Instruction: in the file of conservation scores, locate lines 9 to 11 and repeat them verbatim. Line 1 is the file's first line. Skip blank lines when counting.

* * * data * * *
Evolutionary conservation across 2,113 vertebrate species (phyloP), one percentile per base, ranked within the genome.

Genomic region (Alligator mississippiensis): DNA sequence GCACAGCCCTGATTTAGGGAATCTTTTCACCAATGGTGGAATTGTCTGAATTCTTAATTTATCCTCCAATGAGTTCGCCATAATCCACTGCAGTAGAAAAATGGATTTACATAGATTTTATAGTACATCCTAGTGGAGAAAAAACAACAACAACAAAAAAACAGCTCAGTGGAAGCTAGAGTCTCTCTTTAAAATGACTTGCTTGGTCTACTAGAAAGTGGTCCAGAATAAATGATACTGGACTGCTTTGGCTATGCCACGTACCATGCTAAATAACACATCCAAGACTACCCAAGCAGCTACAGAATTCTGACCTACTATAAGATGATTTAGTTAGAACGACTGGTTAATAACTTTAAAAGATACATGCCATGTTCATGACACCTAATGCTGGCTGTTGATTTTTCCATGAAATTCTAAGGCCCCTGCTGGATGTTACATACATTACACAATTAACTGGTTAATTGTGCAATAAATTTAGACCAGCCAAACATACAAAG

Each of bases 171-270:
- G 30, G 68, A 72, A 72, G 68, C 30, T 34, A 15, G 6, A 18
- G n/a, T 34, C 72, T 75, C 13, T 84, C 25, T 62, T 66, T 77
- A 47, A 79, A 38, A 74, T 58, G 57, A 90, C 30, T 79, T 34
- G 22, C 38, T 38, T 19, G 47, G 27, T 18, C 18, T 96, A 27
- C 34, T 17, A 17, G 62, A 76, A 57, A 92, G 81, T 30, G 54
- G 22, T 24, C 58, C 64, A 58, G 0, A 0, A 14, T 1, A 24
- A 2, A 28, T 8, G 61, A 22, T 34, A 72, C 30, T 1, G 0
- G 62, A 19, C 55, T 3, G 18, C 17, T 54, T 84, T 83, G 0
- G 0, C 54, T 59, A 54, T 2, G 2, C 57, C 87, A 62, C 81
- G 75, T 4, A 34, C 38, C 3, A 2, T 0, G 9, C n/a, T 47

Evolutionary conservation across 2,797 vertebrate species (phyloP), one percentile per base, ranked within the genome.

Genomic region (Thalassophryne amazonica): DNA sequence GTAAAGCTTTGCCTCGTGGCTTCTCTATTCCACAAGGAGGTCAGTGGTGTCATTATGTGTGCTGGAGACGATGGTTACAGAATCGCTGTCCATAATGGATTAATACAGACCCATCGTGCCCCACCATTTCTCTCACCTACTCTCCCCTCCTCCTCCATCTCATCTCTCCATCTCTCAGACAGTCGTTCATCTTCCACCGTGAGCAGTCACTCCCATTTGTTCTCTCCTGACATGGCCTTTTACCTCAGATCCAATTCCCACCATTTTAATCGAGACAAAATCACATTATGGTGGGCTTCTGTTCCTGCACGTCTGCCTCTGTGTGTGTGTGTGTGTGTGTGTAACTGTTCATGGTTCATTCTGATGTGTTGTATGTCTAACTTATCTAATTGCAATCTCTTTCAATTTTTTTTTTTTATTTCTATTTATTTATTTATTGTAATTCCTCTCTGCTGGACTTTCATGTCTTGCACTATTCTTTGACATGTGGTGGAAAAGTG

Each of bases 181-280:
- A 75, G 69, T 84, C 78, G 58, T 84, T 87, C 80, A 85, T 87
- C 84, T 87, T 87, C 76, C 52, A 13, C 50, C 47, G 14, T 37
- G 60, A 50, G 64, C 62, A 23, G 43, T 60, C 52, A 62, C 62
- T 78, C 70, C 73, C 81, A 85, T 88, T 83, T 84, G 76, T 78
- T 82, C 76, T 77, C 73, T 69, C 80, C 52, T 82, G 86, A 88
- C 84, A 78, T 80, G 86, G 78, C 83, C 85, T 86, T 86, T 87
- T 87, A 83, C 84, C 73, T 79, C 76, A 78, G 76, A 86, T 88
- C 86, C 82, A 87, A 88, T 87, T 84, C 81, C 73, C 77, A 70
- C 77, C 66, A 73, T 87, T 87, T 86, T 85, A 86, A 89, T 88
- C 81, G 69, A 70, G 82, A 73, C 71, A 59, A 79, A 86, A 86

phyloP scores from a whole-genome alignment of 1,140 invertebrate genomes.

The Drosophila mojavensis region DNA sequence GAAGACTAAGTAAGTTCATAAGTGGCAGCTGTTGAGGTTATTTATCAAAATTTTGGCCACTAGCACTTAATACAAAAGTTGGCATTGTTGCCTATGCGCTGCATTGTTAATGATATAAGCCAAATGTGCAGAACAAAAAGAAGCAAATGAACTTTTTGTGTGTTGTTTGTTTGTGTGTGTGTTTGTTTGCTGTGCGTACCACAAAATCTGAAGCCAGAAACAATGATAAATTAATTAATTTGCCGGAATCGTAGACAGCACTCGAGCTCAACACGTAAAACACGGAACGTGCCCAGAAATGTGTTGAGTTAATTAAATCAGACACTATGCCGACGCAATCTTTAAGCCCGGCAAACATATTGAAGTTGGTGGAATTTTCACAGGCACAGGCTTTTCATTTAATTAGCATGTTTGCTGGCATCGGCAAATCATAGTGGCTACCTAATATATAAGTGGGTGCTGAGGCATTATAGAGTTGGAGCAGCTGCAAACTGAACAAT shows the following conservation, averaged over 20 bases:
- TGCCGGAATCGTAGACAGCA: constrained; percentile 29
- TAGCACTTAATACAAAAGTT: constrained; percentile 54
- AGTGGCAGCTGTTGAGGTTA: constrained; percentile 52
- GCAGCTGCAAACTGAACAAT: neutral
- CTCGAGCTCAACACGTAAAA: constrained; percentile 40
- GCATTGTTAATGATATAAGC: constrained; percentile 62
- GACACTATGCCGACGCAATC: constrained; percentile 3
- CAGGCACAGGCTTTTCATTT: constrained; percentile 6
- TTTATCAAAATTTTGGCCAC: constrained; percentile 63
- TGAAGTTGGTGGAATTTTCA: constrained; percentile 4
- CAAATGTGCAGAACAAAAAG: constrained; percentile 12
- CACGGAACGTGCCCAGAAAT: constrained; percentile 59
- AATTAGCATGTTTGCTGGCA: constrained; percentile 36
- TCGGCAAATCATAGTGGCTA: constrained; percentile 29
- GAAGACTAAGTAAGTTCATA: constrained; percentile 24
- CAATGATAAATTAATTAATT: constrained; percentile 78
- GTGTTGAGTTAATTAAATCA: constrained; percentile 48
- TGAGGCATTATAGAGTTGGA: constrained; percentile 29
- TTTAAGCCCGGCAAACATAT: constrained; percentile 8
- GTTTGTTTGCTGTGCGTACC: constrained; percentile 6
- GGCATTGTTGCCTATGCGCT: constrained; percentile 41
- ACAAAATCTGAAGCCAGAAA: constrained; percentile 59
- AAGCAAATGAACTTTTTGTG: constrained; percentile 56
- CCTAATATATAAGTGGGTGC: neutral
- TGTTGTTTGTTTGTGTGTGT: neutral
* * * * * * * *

- G 22, T 24, C 58, C 64, A 58, G 0, A 0, A 14, T 1, A 24
- A 2, A 28, T 8, G 61, A 22, T 34, A 72, C 30, T 1, G 0
- G 62, A 19, C 55, T 3, G 18, C 17, T 54, T 84, T 83, G 0